Friday, May 31, 2019

Gym Life



                                              
                                               Bowfield Country Club, from their website.
                                                    That's my chair on the right.


We have a system here that pays for authors' appearances in libraries etc. Such events can be organised via a website that hosts a list of authors who are eligible for the scheme. On this website it lists what kind of author you are; crime, kids, a storyteller, a poets, a songwriter etc.
Not a Gym Bunny, 
a bunny called Jim.



The form came through on the email for this year’s update, and on the end was a another form which you could fill out if you wanted, but it was not compulsory. It asked what gender you identified as, fair enough. Then what ethnicity you identified yourself as, fair enough. Then it asked if you identified yourself as working class.

Well I fell off my seat at that one. And ticked the box as I am now a minority and could be persecuted and discriminated against.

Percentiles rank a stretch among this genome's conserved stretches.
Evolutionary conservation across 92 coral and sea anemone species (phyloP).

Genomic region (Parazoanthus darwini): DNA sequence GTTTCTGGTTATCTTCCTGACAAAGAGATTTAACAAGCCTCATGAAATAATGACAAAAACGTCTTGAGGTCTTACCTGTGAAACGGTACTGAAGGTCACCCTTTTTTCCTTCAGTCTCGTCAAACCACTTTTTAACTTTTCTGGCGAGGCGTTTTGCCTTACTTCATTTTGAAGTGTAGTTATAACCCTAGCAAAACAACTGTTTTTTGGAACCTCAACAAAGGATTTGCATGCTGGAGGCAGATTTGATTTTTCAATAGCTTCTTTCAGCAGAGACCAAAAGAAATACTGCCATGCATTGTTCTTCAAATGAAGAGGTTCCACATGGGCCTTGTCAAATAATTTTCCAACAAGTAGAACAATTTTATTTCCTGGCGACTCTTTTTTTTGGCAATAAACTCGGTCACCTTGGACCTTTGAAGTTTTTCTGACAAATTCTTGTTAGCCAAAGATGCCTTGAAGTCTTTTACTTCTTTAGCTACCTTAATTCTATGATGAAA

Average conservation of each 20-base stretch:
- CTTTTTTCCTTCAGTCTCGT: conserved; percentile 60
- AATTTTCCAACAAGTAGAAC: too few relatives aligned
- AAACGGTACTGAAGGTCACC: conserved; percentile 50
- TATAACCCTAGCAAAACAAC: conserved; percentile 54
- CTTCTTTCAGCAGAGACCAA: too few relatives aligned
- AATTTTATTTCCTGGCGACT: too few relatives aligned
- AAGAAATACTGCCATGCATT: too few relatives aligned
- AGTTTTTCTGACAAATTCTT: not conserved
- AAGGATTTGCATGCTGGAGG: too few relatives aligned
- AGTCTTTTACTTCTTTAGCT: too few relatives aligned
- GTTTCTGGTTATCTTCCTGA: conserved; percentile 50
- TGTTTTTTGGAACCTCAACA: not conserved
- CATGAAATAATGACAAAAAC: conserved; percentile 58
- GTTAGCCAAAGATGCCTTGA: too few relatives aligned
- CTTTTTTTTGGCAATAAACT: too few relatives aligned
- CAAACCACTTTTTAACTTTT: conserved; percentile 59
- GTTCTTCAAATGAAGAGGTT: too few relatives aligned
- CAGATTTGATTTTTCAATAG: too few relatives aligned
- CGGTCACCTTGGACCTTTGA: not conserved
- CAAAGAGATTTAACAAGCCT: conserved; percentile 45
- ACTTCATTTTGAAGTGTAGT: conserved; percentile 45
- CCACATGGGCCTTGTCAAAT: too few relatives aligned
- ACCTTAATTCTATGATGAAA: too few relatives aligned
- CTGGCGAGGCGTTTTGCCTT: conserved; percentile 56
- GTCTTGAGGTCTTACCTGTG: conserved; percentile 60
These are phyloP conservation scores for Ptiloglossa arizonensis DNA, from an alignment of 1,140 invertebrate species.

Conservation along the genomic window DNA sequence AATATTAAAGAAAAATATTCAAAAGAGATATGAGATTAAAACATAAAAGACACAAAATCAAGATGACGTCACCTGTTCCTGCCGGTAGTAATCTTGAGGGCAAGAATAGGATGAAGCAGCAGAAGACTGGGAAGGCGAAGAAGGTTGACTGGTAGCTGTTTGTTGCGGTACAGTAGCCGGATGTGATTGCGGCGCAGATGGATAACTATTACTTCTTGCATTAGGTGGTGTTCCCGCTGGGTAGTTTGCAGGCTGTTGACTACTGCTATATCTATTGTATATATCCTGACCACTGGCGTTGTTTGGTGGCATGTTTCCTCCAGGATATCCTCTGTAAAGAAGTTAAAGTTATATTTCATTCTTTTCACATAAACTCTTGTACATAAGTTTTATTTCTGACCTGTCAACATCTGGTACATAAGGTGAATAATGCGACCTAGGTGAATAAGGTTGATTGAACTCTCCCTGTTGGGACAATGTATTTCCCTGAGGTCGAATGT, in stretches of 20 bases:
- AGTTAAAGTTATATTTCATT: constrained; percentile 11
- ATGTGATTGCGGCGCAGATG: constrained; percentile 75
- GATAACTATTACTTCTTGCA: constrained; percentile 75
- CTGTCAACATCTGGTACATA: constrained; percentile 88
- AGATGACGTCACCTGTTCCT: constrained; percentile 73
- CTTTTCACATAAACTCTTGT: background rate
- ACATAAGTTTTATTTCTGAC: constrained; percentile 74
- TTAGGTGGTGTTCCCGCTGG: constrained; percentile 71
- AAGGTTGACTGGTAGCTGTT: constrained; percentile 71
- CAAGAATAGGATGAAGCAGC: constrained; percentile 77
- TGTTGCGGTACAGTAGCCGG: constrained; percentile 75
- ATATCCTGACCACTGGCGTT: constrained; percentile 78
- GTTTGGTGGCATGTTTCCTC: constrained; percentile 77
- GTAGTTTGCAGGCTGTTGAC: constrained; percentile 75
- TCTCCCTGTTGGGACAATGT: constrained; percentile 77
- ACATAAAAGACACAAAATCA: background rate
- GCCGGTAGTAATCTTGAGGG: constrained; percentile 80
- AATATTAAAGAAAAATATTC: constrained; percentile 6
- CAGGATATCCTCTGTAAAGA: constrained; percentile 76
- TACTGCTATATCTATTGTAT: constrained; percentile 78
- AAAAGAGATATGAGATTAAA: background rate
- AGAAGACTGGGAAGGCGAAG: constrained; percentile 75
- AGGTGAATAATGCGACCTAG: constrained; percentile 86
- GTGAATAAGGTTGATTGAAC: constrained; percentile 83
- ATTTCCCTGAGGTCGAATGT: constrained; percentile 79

That's by the definition of class as I learned in my Modern Studies Higher. ( For which I got  95% so I should be a politician, as  being a writer, my ability to tell lies is also rather good!)  

I read somewhere that  to explain class in the UK to an American, a Brit should just say we have  a class issue as you have a race issue. I have no idea if that is true- you can  judge that for yourselves.

One definition - the social group consisting of people who are employed for wages, especially in manual or industrial work.
Another - working class are the group of people in a society who do not own much property, who have low social status, and who do jobs which involve using physical skills rather than intellectual skills.  

As many working class people now own their homes, and many middle folk can’t afford the home they want and settle in private rents, it's all getting a bit topsy turvey.

However, I'll stick with my belief.  I don’t speak French. I can't go into Waitrose (posh supermarket) without having a panic attack at the cost of mayonnaise and posh folk amuse me. Esp Jacob Rees Mogg So that’s that then.

However, shock gasp amazement. My classification has been put in question by recent events,.

I have joined a country club, surely the definition of the bourgeois.